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Ulster at the Crossroads

"Ulster at the Crossroads"

9 December 1968

Terence O'Neill

Following an escalation of the civil-rights campaign in the autumn of 1968, the British government put pressure on the Northern Ireland government to introduce reforms in local government in Derry and the allocation of public housing. These concessions failed to halt the civil-rights marches, and a growing number of Ulster unionists were expressing opposition to British intervention in Northern Ireland affairs. O'Neill's speech was aimed at the silent majority and the Unionist Party. Although the televised speech attracted 125,000 letters of support, in May 1969 he resigned as prime minister, having failed to reconcile demands for further concessions from the civil-rights movement and the growing intransigence among Ulster unionists.

SEE ALSO Economic Relations between Northern Ireland and Britain; Northern Ireland: History since 1920; O'Neill, Terence; Ulster Unionist Party in Office

Ulster stands at the crossroads. I believe you know me well enough by now to appreciate that I am not a man given to extravagant language. But I must say to you this evening that our conduct over the coming days and weeks will decide our future. And as we face this situation, I would be failing in my duty to you as your prime minister if I did not put the issues, calmly and clearly, before you all. These issues are far too serious to be determined behind closed doors, or left to noisy minorities. The time has come for the people as a whole to speak in a clear voice.

For more than five years now I have tried to heal some of the deep divisions in our community. I did so because I could not see how an Ulster divided against itself could hope to stand. I made it clear that a Northern Ireland based upon the interests of any one section rather than upon the interests of all could have no long-term future.

Throughout the community many people have responded warmly to my words. But if Ulster is to become the happy and united place it could be there must be the will throughout our province and particularly in parliament to translate these words into deeds.

In Londonderry and other places recently, a minority of agitators determined to subvert lawful authority played a part in setting light to highly inflammable material. But the tinder for that fire, in the form of grievances real or imaginary, had been piling up for years.

And so I saw it as our duty to do two things. First, to be firm in the maintenance of law and order, and in resisting those elements which seek to profit from any disturbances. Secondly, to ally firmness with fairness, and to look at any underlying causes of dissension which were troubling decent and moderate people. As I saw it, if we were not prepared to face up to our problems, we would have to meet mounting pressure both internally, from those who were seeking change, and externally from British public and parliamentary opinion, which had been deeply disturbed by the events in Londonderry.

That is why it has been my view from the beginning that we should decide—of our own free will and as a responsible government in command of events—to press on with a continuing programme of change to secure a united and harmonious community. This, indeed, has been my aim for over five years.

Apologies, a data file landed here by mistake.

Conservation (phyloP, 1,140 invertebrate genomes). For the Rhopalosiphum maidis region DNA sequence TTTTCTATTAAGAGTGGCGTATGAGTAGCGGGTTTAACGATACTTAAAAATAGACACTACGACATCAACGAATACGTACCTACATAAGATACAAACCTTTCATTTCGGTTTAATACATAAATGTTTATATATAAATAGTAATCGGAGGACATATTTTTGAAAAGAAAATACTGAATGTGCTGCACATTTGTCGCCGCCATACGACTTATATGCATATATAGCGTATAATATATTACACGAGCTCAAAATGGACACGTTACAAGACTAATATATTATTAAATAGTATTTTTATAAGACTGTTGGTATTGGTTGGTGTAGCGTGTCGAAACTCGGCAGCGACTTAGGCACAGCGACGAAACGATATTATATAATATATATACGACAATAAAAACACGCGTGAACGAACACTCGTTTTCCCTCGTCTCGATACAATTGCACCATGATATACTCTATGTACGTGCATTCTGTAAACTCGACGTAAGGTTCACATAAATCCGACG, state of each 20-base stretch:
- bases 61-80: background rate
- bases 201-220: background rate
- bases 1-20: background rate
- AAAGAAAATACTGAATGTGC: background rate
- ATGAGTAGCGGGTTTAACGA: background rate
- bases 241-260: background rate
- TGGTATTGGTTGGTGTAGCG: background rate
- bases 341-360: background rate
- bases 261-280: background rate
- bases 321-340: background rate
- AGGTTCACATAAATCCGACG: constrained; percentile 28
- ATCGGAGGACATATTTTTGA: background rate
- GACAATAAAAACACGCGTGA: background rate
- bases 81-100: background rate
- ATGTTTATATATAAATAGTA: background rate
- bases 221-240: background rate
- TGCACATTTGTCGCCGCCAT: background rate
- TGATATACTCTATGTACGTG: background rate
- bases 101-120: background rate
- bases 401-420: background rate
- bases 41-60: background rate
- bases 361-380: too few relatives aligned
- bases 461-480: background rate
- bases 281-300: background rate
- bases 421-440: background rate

Moreover, I knew full well that Britain's financial and other support for Ulster, so laboriously built up, could no longer be guaranteed if we failed to press on with such a programme.

I am aware, of course, that some foolish people have been saying: "Why should we bow the knee to a Labour prime minister? Let's hold out until a conservative government returns to power, and then we need do nothing." My friends, that is a delusion. This letter is from Mr. Edward Heath, and it tells me—with the full authority of the Shadow Cabinet and the expressed support of my old friend Sir Alec Douglas-Home—that a reversal of the policies which I have tried to pursue would be every bit as unacceptable to the Conservative Party. If we adopt an attitude of stubborn defiance we will not have a friend left at Westminster.

I make no apology for the financial and economic support we have received from Britain. As a part of the United Kingdom, we have always considered this to be our right. But we cannot be a part of the United Kingdom merely when it suits us. And those who talk so glibly about acts of impoverished defiance do not know or care what is at stake. Your job, if you are a worker at Short's or Harland & Wolff; your subsidies if you are a farmer; your pension, if you are retired—all these aspects of our life, and many others, depend on support from Britain. Is a freedom to pursue the un-Christian path of communal strife and sectarian bitterness really more important to you than all the benefits of the British welfare state?

But this is not all. Let me read to you some words from the Government of Ireland Act, 1920—the Act of the British parliament on which Ulster's constitution is founded.

Notwithstanding the establishment of the Parliament of Northern Ireland . . . the supreme authority of the Parliament of the United Kingdom shall remain unaffected and undiminished over all persons, matters, and things in [Northern] Ireland and every part thereof.

Because Westminster has trusted us over the years to use the powers of Stormont for the good of all people of Ulster, a sound custom has grown up that Westminster does not use its supreme authority in fields where we are normally responsible. But Mr. Wilson made it absolutely clear to us that if we did not face up to our problems the Westminster parliament might well decide to act over our heads. Where would our constitution be then? What shred of self-respect would be left to us? If we allowed others to solve our problems because we had not the guts—let me use a plain word—the guts to face up to them, we would be utterly shamed.